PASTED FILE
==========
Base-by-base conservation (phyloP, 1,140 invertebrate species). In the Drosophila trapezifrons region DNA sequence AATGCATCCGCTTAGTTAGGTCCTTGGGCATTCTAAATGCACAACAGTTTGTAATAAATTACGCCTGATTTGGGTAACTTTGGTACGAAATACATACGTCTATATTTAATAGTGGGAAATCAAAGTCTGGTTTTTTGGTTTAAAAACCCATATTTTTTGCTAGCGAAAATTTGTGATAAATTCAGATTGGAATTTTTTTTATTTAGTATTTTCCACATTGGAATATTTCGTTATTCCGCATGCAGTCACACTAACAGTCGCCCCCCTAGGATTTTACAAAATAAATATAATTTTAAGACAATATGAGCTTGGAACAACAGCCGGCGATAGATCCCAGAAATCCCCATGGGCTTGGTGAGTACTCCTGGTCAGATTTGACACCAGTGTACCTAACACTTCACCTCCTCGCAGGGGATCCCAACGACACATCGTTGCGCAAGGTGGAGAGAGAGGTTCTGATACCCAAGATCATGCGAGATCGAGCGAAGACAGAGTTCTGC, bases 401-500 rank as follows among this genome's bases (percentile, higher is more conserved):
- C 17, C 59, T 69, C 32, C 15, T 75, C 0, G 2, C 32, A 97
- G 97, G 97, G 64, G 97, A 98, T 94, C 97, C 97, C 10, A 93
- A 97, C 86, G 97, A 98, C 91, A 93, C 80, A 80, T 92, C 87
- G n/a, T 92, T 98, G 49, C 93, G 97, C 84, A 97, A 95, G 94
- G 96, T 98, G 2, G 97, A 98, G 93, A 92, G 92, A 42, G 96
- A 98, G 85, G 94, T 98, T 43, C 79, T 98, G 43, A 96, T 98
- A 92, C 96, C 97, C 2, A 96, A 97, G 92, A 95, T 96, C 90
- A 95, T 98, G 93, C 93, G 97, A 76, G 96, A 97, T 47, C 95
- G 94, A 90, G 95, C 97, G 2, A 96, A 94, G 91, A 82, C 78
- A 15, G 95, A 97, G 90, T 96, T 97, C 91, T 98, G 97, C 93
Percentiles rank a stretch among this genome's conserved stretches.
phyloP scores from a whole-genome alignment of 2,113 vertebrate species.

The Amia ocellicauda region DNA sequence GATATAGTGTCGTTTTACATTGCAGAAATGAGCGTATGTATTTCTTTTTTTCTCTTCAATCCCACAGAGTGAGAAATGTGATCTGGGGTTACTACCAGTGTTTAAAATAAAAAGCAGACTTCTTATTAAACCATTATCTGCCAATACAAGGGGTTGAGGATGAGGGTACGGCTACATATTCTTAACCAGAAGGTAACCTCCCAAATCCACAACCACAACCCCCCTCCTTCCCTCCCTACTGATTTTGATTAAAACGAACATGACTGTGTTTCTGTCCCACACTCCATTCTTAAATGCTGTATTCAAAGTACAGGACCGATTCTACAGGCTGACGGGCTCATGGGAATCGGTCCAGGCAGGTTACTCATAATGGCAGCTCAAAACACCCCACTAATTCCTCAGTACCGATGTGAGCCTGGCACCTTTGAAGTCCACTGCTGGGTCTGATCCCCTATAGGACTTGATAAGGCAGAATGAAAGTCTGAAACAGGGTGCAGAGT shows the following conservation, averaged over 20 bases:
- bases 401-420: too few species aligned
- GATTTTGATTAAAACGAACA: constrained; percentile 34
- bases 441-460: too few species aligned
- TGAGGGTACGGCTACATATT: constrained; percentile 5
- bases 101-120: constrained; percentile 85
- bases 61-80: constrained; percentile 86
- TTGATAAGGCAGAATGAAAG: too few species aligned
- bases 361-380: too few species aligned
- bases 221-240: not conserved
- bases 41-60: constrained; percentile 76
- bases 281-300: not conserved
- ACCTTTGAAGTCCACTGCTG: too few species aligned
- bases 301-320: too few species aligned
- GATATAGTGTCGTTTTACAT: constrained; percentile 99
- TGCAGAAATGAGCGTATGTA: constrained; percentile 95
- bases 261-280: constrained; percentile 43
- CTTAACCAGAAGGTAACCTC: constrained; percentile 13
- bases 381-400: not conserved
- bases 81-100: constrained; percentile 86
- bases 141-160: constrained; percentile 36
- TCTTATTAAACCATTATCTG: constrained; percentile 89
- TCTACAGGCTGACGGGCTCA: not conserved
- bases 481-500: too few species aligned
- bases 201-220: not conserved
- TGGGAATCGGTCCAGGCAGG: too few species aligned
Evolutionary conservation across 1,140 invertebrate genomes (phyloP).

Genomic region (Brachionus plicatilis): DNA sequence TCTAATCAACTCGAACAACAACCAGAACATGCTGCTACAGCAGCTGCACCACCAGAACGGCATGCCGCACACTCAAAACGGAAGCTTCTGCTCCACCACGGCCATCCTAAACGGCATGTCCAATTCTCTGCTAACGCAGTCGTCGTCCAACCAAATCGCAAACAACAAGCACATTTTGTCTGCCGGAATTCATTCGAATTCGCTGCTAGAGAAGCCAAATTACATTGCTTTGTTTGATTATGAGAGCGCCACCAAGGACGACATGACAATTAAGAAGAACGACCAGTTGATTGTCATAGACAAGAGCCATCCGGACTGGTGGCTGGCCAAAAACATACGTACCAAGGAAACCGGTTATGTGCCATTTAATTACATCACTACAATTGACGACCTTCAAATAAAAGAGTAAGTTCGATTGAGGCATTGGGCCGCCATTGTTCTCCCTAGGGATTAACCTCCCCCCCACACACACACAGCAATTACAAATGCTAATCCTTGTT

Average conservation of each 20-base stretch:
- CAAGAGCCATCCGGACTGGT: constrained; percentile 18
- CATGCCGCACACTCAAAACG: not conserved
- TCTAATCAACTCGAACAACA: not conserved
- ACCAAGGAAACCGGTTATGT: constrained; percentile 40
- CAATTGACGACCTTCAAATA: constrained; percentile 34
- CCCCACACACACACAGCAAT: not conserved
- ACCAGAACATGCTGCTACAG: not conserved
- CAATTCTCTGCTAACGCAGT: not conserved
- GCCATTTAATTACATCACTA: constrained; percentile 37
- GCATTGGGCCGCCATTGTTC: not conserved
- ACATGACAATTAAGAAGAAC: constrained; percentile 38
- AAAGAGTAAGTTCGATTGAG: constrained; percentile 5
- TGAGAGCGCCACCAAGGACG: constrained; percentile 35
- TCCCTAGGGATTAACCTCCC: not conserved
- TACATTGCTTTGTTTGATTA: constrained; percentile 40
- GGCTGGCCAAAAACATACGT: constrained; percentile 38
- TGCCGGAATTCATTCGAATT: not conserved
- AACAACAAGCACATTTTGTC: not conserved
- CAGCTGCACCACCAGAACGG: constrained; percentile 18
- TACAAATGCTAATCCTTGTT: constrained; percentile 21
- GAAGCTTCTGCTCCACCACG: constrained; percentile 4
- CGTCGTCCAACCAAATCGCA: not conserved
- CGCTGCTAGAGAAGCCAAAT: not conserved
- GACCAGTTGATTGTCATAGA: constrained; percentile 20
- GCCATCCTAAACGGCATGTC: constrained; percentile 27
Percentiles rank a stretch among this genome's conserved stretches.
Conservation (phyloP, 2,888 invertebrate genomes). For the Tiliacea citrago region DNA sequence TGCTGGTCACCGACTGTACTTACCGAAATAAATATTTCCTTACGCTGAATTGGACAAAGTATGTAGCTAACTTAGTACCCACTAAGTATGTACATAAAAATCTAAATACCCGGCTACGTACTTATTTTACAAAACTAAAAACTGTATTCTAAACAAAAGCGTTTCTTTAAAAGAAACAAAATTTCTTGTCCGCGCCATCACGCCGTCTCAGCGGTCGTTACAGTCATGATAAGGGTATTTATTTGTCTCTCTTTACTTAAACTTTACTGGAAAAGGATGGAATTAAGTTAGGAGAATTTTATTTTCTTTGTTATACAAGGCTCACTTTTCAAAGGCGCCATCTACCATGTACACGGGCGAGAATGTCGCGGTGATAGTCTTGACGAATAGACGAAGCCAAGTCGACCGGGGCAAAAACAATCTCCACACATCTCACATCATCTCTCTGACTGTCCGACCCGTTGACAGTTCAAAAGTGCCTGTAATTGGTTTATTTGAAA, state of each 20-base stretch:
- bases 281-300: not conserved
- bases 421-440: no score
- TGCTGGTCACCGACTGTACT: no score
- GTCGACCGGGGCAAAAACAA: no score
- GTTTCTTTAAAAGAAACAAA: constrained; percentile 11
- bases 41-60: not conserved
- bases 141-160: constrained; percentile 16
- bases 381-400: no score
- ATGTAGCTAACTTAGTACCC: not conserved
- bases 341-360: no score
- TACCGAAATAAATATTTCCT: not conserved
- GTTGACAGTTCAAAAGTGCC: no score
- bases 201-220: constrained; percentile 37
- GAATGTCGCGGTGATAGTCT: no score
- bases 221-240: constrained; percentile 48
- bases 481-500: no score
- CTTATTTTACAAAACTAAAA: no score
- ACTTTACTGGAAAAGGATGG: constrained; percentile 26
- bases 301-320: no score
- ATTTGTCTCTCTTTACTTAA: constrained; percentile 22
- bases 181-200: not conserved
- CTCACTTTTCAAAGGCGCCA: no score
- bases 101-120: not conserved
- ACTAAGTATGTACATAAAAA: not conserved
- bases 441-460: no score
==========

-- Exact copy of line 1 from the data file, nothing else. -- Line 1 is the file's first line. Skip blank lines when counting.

Base-by-base conservation (phyloP, 1,140 invertebrate species). In the Drosophila trapezifrons region DNA sequence AATGCATCCGCTTAGTTAGGTCCTTGGGCATTCTAAATGCACAACAGTTTGTAATAAATTACGCCTGATTTGGGTAACTTTGGTACGAAATACATACGTCTATATTTAATAGTGGGAAATCAAAGTCTGGTTTTTTGGTTTAAAAACCCATATTTTTTGCTAGCGAAAATTTGTGATAAATTCAGATTGGAATTTTTTTTATTTAGTATTTTCCACATTGGAATATTTCGTTATTCCGCATGCAGTCACACTAACAGTCGCCCCCCTAGGATTTTACAAAATAAATATAATTTTAAGACAATATGAGCTTGGAACAACAGCCGGCGATAGATCCCAGAAATCCCCATGGGCTTGGTGAGTACTCCTGGTCAGATTTGACACCAGTGTACCTAACACTTCACCTCCTCGCAGGGGATCCCAACGACACATCGTTGCGCAAGGTGGAGAGAGAGGTTCTGATACCCAAGATCATGCGAGATCGAGCGAAGACAGAGTTCTGC, bases 401-500 rank as follows among this genome's bases (percentile, higher is more conserved):